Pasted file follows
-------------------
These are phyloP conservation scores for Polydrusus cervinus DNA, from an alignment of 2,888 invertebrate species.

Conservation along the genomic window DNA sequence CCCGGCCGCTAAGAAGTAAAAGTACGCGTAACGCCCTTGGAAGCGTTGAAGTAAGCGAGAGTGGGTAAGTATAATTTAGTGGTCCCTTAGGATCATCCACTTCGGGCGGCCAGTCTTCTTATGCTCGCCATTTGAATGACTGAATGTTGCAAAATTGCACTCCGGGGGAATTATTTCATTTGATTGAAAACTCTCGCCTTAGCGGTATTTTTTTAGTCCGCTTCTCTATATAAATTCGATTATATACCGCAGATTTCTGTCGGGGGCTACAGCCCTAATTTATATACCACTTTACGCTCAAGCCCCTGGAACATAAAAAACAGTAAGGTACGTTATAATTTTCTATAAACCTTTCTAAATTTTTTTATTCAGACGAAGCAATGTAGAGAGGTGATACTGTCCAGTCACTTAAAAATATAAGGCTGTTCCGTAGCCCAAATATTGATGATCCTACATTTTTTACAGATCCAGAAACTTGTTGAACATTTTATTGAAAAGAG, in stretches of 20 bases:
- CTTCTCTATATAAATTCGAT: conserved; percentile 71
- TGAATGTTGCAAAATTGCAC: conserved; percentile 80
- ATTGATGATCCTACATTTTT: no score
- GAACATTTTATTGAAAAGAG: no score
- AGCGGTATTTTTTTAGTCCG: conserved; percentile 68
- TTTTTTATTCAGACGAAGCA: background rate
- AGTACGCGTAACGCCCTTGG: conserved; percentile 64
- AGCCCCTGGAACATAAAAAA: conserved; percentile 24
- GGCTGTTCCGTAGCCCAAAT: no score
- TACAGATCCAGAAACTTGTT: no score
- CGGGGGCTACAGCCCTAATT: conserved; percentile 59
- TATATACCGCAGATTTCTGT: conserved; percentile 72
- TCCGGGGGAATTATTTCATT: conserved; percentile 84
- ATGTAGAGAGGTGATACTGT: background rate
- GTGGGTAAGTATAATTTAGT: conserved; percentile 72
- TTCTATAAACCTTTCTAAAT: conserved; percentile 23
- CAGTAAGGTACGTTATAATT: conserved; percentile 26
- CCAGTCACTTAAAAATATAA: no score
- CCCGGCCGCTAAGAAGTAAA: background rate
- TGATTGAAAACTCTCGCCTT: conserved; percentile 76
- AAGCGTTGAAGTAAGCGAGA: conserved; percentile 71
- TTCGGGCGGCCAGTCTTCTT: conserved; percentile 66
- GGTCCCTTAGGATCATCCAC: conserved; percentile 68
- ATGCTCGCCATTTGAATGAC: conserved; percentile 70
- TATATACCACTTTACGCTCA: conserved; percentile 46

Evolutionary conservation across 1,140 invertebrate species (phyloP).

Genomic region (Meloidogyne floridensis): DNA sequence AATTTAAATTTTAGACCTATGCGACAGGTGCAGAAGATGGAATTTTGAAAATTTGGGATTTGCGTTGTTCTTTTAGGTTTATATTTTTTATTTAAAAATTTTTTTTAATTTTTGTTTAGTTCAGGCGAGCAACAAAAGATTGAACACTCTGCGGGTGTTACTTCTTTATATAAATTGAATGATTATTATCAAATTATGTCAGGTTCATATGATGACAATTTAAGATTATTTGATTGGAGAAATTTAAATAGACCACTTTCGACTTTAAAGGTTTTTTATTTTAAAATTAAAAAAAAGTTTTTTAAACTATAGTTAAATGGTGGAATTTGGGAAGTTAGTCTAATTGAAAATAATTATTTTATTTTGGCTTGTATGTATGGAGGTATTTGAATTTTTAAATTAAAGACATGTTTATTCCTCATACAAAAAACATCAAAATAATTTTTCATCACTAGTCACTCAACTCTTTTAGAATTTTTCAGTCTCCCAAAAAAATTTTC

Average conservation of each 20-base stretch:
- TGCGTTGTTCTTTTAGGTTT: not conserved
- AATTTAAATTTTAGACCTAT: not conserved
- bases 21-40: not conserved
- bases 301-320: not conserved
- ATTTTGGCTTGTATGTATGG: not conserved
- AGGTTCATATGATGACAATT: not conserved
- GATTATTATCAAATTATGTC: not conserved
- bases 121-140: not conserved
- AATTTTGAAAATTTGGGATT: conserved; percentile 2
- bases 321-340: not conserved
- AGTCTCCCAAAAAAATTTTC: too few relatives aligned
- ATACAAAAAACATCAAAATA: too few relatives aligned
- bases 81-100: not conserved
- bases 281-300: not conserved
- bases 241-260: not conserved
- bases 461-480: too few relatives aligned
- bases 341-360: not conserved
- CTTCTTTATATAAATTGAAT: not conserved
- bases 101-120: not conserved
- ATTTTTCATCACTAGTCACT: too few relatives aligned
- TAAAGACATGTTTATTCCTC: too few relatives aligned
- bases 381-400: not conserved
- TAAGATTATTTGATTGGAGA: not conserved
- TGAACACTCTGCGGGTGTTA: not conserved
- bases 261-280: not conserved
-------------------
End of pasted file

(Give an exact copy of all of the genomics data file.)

These are phyloP conservation scores for Polydrusus cervinus DNA, from an alignment of 2,888 invertebrate species.

Conservation along the genomic window DNA sequence CCCGGCCGCTAAGAAGTAAAAGTACGCGTAACGCCCTTGGAAGCGTTGAAGTAAGCGAGAGTGGGTAAGTATAATTTAGTGGTCCCTTAGGATCATCCACTTCGGGCGGCCAGTCTTCTTATGCTCGCCATTTGAATGACTGAATGTTGCAAAATTGCACTCCGGGGGAATTATTTCATTTGATTGAAAACTCTCGCCTTAGCGGTATTTTTTTAGTCCGCTTCTCTATATAAATTCGATTATATACCGCAGATTTCTGTCGGGGGCTACAGCCCTAATTTATATACCACTTTACGCTCAAGCCCCTGGAACATAAAAAACAGTAAGGTACGTTATAATTTTCTATAAACCTTTCTAAATTTTTTTATTCAGACGAAGCAATGTAGAGAGGTGATACTGTCCAGTCACTTAAAAATATAAGGCTGTTCCGTAGCCCAAATATTGATGATCCTACATTTTTTACAGATCCAGAAACTTGTTGAACATTTTATTGAAAAGAG, in stretches of 20 bases:
- CTTCTCTATATAAATTCGAT: conserved; percentile 71
- TGAATGTTGCAAAATTGCAC: conserved; percentile 80
- ATTGATGATCCTACATTTTT: no score
- GAACATTTTATTGAAAAGAG: no score
- AGCGGTATTTTTTTAGTCCG: conserved; percentile 68
- TTTTTTATTCAGACGAAGCA: background rate
- AGTACGCGTAACGCCCTTGG: conserved; percentile 64
- AGCCCCTGGAACATAAAAAA: conserved; percentile 24
- GGCTGTTCCGTAGCCCAAAT: no score
- TACAGATCCAGAAACTTGTT: no score
- CGGGGGCTACAGCCCTAATT: conserved; percentile 59
- TATATACCGCAGATTTCTGT: conserved; percentile 72
- TCCGGGGGAATTATTTCATT: conserved; percentile 84
- ATGTAGAGAGGTGATACTGT: background rate
- GTGGGTAAGTATAATTTAGT: conserved; percentile 72
- TTCTATAAACCTTTCTAAAT: conserved; percentile 23
- CAGTAAGGTACGTTATAATT: conserved; percentile 26
- CCAGTCACTTAAAAATATAA: no score
- CCCGGCCGCTAAGAAGTAAA: background rate
- TGATTGAAAACTCTCGCCTT: conserved; percentile 76
- AAGCGTTGAAGTAAGCGAGA: conserved; percentile 71
- TTCGGGCGGCCAGTCTTCTT: conserved; percentile 66
- GGTCCCTTAGGATCATCCAC: conserved; percentile 68
- ATGCTCGCCATTTGAATGAC: conserved; percentile 70
- TATATACCACTTTACGCTCA: conserved; percentile 46

Evolutionary conservation across 1,140 invertebrate species (phyloP).

Genomic region (Meloidogyne floridensis): DNA sequence AATTTAAATTTTAGACCTATGCGACAGGTGCAGAAGATGGAATTTTGAAAATTTGGGATTTGCGTTGTTCTTTTAGGTTTATATTTTTTATTTAAAAATTTTTTTTAATTTTTGTTTAGTTCAGGCGAGCAACAAAAGATTGAACACTCTGCGGGTGTTACTTCTTTATATAAATTGAATGATTATTATCAAATTATGTCAGGTTCATATGATGACAATTTAAGATTATTTGATTGGAGAAATTTAAATAGACCACTTTCGACTTTAAAGGTTTTTTATTTTAAAATTAAAAAAAAGTTTTTTAAACTATAGTTAAATGGTGGAATTTGGGAAGTTAGTCTAATTGAAAATAATTATTTTATTTTGGCTTGTATGTATGGAGGTATTTGAATTTTTAAATTAAAGACATGTTTATTCCTCATACAAAAAACATCAAAATAATTTTTCATCACTAGTCACTCAACTCTTTTAGAATTTTTCAGTCTCCCAAAAAAATTTTC

Average conservation of each 20-base stretch:
- TGCGTTGTTCTTTTAGGTTT: not conserved
- AATTTAAATTTTAGACCTAT: not conserved
- bases 21-40: not conserved
- bases 301-320: not conserved
- ATTTTGGCTTGTATGTATGG: not conserved
- AGGTTCATATGATGACAATT: not conserved
- GATTATTATCAAATTATGTC: not conserved
- bases 121-140: not conserved
- AATTTTGAAAATTTGGGATT: conserved; percentile 2
- bases 321-340: not conserved
- AGTCTCCCAAAAAAATTTTC: too few relatives aligned
- ATACAAAAAACATCAAAATA: too few relatives aligned
- bases 81-100: not conserved
- bases 281-300: not conserved
- bases 241-260: not conserved
- bases 461-480: too few relatives aligned
- bases 341-360: not conserved
- CTTCTTTATATAAATTGAAT: not conserved
- bases 101-120: not conserved
- ATTTTTCATCACTAGTCACT: too few relatives aligned
- TAAAGACATGTTTATTCCTC: too few relatives aligned
- bases 381-400: not conserved
- TAAGATTATTTGATTGGAGA: not conserved
- TGAACACTCTGCGGGTGTTA: not conserved
- bases 261-280: not conserved